In Merryville, the story of Leather Britches has been passed down through the generations of locals since his death in 1912.
Charles “Leather Britches” Smith was a sharpshooting outlaw that fought in the Grabow Labor Riot of 1912. He was killed during an ambush and buried face down at the edge of the Merryville Cemetery, located on Hwy. 110 W.
There have been a few different markers laid out with “Leather Britches, Slain 1912” carved into them for the last 107 years, along with the stories, but this year something special has been erected.
The Merryville Historical Society and Museum, with help from the ULL Center for Louisiana Studies, received a grant from the William G. Pomeroy Foundation to place the first Legends & Lore roadside marker in the state of Louisiana to commemorate the legend of Charles “Leather Britches” Smith.
Public relations coordinator for the Merryville Historical Society and Museum, Elaine Winn, happened upon the William G. Pomeroy Foundation and with the agreement from the museum’s board, applied.
The application was brought to the attention of Mr. John Sharp, liaison for Louisiana within the foundation, and Dr. Josh Caffery, both from the ULL Center for Louisiana Studies.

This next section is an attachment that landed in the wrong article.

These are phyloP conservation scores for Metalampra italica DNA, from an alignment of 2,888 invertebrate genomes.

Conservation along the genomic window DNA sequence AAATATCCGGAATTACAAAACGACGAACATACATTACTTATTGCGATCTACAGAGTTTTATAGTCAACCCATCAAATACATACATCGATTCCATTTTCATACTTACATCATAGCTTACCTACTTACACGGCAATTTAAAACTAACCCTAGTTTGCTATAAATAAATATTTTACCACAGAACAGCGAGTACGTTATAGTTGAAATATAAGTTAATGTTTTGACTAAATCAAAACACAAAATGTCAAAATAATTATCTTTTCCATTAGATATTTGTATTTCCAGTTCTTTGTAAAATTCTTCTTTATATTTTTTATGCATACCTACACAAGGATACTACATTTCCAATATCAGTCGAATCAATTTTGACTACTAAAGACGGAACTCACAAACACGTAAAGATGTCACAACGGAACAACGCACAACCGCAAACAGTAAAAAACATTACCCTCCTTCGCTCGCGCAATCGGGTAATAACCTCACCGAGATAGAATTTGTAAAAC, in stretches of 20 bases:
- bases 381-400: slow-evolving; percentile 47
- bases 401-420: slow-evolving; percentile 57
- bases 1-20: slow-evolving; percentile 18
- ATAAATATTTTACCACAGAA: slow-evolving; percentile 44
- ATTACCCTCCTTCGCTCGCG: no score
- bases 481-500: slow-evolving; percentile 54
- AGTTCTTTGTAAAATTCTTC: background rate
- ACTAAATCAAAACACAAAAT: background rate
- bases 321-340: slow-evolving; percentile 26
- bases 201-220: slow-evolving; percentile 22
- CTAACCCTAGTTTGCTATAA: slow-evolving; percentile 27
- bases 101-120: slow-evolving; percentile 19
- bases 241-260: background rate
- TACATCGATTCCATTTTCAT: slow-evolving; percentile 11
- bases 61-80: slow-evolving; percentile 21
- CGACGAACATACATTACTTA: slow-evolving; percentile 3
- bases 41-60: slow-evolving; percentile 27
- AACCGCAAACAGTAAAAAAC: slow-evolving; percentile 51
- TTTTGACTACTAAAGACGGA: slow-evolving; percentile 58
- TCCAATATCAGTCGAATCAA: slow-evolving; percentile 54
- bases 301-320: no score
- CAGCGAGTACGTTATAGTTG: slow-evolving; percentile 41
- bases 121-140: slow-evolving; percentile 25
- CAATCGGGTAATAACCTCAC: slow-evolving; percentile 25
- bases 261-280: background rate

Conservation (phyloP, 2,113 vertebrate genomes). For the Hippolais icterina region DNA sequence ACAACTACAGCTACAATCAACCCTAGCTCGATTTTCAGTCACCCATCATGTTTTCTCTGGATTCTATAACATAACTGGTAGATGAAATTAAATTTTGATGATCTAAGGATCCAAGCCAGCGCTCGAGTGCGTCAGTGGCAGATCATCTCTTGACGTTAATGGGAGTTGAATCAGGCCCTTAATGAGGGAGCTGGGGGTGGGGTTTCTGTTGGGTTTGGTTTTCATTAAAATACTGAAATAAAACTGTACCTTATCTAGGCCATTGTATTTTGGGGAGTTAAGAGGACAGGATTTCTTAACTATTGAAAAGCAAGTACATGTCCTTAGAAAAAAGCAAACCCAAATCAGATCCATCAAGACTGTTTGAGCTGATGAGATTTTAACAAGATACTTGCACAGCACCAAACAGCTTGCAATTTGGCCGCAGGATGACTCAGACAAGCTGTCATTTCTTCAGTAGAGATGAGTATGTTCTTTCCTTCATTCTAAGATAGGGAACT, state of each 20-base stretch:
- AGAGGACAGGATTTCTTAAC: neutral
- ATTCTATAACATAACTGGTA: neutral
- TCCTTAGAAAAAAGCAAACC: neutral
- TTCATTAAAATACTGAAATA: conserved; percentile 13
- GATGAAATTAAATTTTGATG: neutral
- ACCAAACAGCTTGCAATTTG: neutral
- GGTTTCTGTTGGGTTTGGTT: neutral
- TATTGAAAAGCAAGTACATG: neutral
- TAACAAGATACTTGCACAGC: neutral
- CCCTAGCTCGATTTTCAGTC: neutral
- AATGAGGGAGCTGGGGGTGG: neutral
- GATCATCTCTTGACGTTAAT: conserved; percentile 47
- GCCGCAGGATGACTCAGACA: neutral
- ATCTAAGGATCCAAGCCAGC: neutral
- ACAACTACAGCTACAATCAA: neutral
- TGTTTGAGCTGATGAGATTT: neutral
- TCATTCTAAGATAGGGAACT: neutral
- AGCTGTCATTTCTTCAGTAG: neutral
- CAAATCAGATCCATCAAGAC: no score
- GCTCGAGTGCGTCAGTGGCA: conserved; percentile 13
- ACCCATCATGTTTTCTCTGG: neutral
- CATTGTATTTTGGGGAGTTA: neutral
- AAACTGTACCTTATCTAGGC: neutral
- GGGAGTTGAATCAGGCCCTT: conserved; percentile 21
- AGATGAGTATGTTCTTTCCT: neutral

The William G. Pomeroy Foundation strongly believes that historic markers play an important role in local historic preservation by serving a dual purpose.
They educate the public and foster historic tourism, which in turn can provide much needed economic benefits to the towns and villages where the markers are placed.
This belief aligns with what the goal of the Merryville Historical Society & Museum strives for.
Also in attendance was Dr. Keagen LeJeune, Professor of English at McNeese State University. Not only are his interests Louisiana folklore, outlaw legends and Louisiana’s neutral strip; he is married to a Merryville native.
The stories he learned from the family intrigued him so he began to research and wrote a book on Leather Britches, Always for the Underdog: Leather Britches and the Grabow War.
The unveiling ceremony took place Friday, February 7, 2020 at 3:00 pm at the Merryville Historical Society and Museum. The museum is located at 628 N. Railroad St. in Merryville.
The Merryville Historical Society & Museum can be found on Facebook and at their website, www.merryvillemuseum.org.
For tours, you can call 337-340-0785 or 337-825-6289.
To learn more about the William G. Pomeroy Foundation and how to apply for a historical marker, please visit www.wgpfoundation.org